The first few chapters progressed way too quickly and I was expecting some sort of introduction to characters and more scene setting, it felt as though I'd missed something, as if I was expected to already know a lot. Although the fast paced start (the whole book progresses qiuckly and at time I wasn't entirely clued up as to how many days/months/years had gone by) was difficult to keep up with, it did give you a good sense of how lively these chaps were.

The latter parts of the book were more interesting, things slowed down slightly and I started to learn more about the main characters however I was eager to just finish the book at this point. Each page seemed similar to the last and it felt all too repetitive.

This was my first 'beat' novel and maybe the style of writing just isn't for me. At some points I did feel the urge to just get out and drive and I wondered how fun it was back in their era, how carefree everybody seemed, but not enough for me to really enjoy this book.

I'm glad I gave it a shot and it was 'ok' but I certainly don't have the urge to read it again.
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on 19 June 2017
I feel like this book would have been totally outstanding at the time but I feel like now it stands a little dated, I got a bit bored and wasn't fully convinced by the main character, but it serves the good purpose of showing us the beat generation. I got a little lost with all the names that get thrown at you, half the time I have no clue what character is being talked about and with who they are spending the night, and though I wouldn't read it again I do understand why it is considered a classic!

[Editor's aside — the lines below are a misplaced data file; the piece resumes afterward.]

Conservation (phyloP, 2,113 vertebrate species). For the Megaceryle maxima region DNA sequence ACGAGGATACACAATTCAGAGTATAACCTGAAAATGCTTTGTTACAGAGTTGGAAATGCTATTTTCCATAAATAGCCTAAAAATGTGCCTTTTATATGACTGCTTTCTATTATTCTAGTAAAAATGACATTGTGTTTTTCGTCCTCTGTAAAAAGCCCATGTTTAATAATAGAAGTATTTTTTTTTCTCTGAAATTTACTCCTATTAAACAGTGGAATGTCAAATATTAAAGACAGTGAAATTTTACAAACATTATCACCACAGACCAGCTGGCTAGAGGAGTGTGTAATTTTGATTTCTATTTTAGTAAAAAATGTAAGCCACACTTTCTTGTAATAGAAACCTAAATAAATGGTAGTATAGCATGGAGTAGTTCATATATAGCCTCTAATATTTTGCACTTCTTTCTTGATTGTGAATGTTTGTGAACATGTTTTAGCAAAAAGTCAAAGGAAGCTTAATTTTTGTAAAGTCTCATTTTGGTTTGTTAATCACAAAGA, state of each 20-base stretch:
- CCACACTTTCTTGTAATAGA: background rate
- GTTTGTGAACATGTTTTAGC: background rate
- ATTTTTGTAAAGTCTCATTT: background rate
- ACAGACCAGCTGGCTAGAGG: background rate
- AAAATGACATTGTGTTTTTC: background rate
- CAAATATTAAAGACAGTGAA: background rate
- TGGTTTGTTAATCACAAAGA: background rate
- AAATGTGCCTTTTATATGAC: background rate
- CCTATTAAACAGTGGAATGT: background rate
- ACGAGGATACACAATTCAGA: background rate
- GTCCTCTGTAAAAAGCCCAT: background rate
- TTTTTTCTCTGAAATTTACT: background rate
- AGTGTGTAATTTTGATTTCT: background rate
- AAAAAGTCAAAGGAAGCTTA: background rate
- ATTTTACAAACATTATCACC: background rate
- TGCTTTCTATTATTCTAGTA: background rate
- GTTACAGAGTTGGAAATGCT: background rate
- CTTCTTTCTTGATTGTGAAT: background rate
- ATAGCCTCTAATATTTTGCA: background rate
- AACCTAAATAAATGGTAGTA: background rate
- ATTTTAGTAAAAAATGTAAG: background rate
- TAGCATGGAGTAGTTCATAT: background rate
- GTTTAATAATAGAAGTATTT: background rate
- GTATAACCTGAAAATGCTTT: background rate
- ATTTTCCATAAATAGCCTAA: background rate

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VINE VOICEon 4 May 2017
Great book ~ my original was "lost" years ago and I thought that it was about time to read it again.
Great condition for a pre-owned book.
Saved a few pounds, so I can by another Kerouac if I want to.
Always a good way to buy a book for yourself ~ good choice, cheaper price and good delivery.
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on 12 March 2017
This has to be on every reading list. A deserved classic of writing in English in the twentieth century.
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on 26 June 2015
Oh man, I so wanted to love this book but I didn't. Nothing happens, the prose is ridiculous and I dislike the main characters. I genuinely think that life is too short for bad books so I quit after 40%. If this book peaks after 40% I will never know or care.
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on 17 July 2015
Quite well written but ,apart from some interesting insights into American life in the late forties, I thought it was repetitive and irritatingly pointless.
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on 30 March 2017
A classic, not to be missed. The iconic book of a generation!
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on 2 May 2017
The item was delivered in time. The package was not damaged and the item is working just fine. It is a good deal indeed
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on 27 March 2017
Great read.